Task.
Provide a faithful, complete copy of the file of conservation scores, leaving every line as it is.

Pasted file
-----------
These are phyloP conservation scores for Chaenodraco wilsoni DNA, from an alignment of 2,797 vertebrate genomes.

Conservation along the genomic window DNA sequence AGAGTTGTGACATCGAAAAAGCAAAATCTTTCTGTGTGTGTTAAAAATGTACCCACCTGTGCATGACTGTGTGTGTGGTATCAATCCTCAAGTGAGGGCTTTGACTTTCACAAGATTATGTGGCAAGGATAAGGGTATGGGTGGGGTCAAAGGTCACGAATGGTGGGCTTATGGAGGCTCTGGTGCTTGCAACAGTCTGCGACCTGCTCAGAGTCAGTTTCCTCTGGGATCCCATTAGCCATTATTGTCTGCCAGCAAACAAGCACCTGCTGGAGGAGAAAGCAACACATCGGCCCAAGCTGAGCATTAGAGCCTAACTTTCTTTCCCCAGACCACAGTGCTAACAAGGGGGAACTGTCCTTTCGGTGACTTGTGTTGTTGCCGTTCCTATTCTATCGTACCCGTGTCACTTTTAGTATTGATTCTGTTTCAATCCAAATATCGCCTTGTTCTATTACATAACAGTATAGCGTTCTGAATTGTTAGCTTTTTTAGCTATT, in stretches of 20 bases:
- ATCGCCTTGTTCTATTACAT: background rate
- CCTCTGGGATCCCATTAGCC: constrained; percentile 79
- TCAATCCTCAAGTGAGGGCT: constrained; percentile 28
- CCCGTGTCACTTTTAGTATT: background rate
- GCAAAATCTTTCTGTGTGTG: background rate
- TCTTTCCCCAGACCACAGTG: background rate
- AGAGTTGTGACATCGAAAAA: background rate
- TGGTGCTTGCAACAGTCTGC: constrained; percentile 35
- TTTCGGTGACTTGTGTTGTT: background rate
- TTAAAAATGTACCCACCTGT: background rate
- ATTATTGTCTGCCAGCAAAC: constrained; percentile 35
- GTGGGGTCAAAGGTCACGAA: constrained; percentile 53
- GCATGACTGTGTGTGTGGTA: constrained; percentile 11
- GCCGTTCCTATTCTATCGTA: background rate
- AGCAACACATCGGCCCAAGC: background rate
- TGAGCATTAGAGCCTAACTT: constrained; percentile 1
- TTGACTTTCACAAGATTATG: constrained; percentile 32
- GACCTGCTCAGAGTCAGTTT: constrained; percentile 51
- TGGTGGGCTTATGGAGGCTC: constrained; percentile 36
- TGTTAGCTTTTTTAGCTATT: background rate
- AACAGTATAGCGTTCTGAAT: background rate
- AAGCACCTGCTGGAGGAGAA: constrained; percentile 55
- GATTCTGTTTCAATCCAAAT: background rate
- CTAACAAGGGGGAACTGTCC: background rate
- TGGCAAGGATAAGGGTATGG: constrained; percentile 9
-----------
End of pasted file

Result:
These are phyloP conservation scores for Chaenodraco wilsoni DNA, from an alignment of 2,797 vertebrate genomes.

Conservation along the genomic window DNA sequence AGAGTTGTGACATCGAAAAAGCAAAATCTTTCTGTGTGTGTTAAAAATGTACCCACCTGTGCATGACTGTGTGTGTGGTATCAATCCTCAAGTGAGGGCTTTGACTTTCACAAGATTATGTGGCAAGGATAAGGGTATGGGTGGGGTCAAAGGTCACGAATGGTGGGCTTATGGAGGCTCTGGTGCTTGCAACAGTCTGCGACCTGCTCAGAGTCAGTTTCCTCTGGGATCCCATTAGCCATTATTGTCTGCCAGCAAACAAGCACCTGCTGGAGGAGAAAGCAACACATCGGCCCAAGCTGAGCATTAGAGCCTAACTTTCTTTCCCCAGACCACAGTGCTAACAAGGGGGAACTGTCCTTTCGGTGACTTGTGTTGTTGCCGTTCCTATTCTATCGTACCCGTGTCACTTTTAGTATTGATTCTGTTTCAATCCAAATATCGCCTTGTTCTATTACATAACAGTATAGCGTTCTGAATTGTTAGCTTTTTTAGCTATT, in stretches of 20 bases:
- ATCGCCTTGTTCTATTACAT: background rate
- CCTCTGGGATCCCATTAGCC: constrained; percentile 79
- TCAATCCTCAAGTGAGGGCT: constrained; percentile 28
- CCCGTGTCACTTTTAGTATT: background rate
- GCAAAATCTTTCTGTGTGTG: background rate
- TCTTTCCCCAGACCACAGTG: background rate
- AGAGTTGTGACATCGAAAAA: background rate
- TGGTGCTTGCAACAGTCTGC: constrained; percentile 35
- TTTCGGTGACTTGTGTTGTT: background rate
- TTAAAAATGTACCCACCTGT: background rate
- ATTATTGTCTGCCAGCAAAC: constrained; percentile 35
- GTGGGGTCAAAGGTCACGAA: constrained; percentile 53
- GCATGACTGTGTGTGTGGTA: constrained; percentile 11
- GCCGTTCCTATTCTATCGTA: background rate
- AGCAACACATCGGCCCAAGC: background rate
- TGAGCATTAGAGCCTAACTT: constrained; percentile 1
- TTGACTTTCACAAGATTATG: constrained; percentile 32
- GACCTGCTCAGAGTCAGTTT: constrained; percentile 51
- TGGTGGGCTTATGGAGGCTC: constrained; percentile 36
- TGTTAGCTTTTTTAGCTATT: background rate
- AACAGTATAGCGTTCTGAAT: background rate
- AAGCACCTGCTGGAGGAGAA: constrained; percentile 55
- GATTCTGTTTCAATCCAAAT: background rate
- CTAACAAGGGGGAACTGTCC: background rate
- TGGCAAGGATAAGGGTATGG: constrained; percentile 9